We wish everyone a happy and blessed Easter. It’s a time that celebrates the Christian Savior’s resurrection from death, and the spirit of renewal that many of us enjoy at this time of year.
“Death and life have contended in that battle stupendous: The Prince of life, who died, reigns immortal,” the faithful who attend Easter services will hear in the scripture readings today.
The spirit of renewal extends beyond the chapel doors, however, especially after the past year, which has been filled with pain and challenges almost everyone has had to endure. Thousands of us have lost loved ones to COVID-19, and the pandemic has affected virtually everyone’s life, closing schools and businesses, forcing many of us to stay home and unable to visit friends and family members. We’ve spent an entire year burdened by the fear that at any moment, any one of us could fall victim to the deadly disease.
As if that wasn’t bad enough, many of us are still recovering from the hard February freeze that left thousands of people cold and powerless — literally, as power station failures led to electricity blackouts that extended for days in many areas.
But however recent those hardships are, the glorious signs of springtime are pushing them further back into the cloudy depths of our memory. Bulbs and blossoms are opening up and adding their bright colors to our landscape, even amid the remnants of other plants that might not have survived the freezes. We see more people out and about again after a year of virtual exile, now that most pandemic restrictions of public interactions have been lifted. Stores and restaurants are full again and, at least in these early days, many people don’t seem to mind so much if they have to wait for a table to become available.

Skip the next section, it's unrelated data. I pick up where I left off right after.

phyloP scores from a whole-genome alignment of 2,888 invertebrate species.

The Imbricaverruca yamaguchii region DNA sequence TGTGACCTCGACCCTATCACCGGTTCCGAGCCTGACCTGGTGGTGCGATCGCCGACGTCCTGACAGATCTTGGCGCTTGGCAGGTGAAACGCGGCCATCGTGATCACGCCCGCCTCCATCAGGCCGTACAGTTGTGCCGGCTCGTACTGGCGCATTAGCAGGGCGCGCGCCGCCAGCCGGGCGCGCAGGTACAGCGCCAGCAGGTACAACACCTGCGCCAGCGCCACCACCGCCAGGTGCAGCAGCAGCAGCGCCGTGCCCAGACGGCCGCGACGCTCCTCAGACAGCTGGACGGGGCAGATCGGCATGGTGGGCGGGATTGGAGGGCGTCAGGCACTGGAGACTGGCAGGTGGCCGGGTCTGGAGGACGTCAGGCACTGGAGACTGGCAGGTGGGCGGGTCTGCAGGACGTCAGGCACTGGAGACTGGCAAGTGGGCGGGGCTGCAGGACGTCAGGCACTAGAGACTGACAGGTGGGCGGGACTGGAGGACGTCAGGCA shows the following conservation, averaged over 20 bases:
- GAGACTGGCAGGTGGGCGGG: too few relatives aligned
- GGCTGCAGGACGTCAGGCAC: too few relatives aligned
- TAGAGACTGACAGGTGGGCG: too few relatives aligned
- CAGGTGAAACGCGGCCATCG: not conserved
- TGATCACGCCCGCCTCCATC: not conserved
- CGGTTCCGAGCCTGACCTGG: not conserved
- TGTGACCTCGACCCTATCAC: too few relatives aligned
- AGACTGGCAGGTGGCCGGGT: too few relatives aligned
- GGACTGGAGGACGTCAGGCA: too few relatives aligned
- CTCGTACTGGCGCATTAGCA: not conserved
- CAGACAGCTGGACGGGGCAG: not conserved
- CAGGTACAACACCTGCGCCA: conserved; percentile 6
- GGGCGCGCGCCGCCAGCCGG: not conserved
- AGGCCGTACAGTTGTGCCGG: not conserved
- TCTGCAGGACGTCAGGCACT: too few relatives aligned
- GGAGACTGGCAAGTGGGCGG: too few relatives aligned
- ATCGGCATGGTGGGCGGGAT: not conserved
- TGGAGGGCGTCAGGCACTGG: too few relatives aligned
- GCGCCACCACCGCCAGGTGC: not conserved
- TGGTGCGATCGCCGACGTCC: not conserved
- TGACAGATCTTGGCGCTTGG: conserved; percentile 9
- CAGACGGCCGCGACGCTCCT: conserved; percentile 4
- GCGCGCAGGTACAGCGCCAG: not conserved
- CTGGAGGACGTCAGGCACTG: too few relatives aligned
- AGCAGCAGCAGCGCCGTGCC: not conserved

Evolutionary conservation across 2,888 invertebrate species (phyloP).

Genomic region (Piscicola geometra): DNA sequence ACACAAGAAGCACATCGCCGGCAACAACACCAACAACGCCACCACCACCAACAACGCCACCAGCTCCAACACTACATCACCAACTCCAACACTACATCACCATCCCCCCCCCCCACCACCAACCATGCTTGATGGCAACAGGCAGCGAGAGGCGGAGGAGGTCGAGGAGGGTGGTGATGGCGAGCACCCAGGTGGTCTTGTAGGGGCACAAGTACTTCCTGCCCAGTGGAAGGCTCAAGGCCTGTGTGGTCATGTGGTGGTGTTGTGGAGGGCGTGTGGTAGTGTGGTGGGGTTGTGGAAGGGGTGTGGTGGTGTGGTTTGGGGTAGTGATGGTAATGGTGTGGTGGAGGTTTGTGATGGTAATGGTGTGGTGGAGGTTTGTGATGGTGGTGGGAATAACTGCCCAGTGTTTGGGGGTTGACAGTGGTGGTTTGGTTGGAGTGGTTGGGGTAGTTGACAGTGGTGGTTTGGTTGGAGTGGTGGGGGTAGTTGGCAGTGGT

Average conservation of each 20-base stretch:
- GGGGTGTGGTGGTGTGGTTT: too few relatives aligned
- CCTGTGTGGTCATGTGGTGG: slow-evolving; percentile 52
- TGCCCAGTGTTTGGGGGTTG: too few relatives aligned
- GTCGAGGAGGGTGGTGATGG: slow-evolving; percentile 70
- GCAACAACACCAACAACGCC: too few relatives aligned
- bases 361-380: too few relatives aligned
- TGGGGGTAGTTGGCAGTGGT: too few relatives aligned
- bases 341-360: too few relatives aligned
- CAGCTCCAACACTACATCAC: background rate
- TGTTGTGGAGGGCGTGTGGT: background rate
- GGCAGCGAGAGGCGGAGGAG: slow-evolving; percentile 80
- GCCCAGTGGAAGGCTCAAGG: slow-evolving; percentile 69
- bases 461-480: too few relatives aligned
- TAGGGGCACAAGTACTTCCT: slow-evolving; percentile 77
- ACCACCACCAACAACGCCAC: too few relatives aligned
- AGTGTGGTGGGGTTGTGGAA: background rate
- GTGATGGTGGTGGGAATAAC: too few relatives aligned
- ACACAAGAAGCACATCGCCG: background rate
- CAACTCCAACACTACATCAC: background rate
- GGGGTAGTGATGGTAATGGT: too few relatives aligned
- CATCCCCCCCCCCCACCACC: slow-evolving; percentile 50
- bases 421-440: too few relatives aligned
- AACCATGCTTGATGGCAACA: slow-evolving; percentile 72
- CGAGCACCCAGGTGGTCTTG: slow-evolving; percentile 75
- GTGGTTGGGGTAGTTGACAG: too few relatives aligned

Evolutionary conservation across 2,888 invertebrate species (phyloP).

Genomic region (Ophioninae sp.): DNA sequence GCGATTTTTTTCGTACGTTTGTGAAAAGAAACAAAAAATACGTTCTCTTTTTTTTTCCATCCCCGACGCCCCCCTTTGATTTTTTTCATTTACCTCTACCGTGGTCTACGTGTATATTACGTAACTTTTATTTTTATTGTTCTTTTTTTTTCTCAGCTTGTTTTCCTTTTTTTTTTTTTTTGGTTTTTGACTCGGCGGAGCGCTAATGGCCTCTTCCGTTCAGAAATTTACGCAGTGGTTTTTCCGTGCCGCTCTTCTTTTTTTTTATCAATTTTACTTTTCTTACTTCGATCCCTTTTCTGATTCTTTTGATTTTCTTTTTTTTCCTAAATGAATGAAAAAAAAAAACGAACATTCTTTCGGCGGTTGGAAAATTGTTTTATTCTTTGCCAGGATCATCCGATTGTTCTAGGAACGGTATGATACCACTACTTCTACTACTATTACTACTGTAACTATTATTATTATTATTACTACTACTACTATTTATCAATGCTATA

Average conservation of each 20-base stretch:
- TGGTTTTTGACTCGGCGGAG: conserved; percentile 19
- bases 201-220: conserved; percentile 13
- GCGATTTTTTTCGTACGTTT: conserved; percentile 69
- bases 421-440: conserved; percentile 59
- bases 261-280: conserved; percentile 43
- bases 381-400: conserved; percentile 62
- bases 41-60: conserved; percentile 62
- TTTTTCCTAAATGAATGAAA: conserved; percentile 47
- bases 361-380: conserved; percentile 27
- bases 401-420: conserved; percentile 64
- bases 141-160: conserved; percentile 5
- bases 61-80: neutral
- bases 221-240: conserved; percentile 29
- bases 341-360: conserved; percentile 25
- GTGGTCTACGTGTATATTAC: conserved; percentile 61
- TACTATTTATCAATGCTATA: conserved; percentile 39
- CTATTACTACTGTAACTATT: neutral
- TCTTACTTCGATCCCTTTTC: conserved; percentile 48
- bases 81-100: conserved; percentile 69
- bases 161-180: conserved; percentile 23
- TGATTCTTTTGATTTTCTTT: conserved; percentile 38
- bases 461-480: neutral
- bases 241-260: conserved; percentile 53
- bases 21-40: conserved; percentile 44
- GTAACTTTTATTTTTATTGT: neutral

Most promising, four weeks after those restrictions were lifted, COVID-19 infection and death rates haven’t spiked in the Rio Grande Valley as they have in some other parts of the country. People here seem to recognize that the risk of catching the virus remains, and most appear to be maintaining safety measures such as wearing face coverings and keeping close contact to a minimum.
To be sure, total recovery will take time. People are returning to work, but the loss of income has left many mired in debt that could take years to overcome. Students are returning to the classroom, though many are just now realizing how much they have fallen behind their peers, despite their efforts to learn in the virtual environment that was created after schools were shuttered.
And yet, the signs of renewal all around us could inspire us to renew ourselves, and make the extra effort to bring our lives back to normal as quickly as possible.
May these signs of rebirth — in nature, and in our daily and our spiritual lives — fill every one of us with a new sense of hope, a hope we might not have felt for awhile. To be sure, let us not fall to the dangers of recklessness and carelessness, but let the freshness of the spring season — the Easter season — fill us all with a sense that the worst is behind us, and a joy that will lighten the days ahead.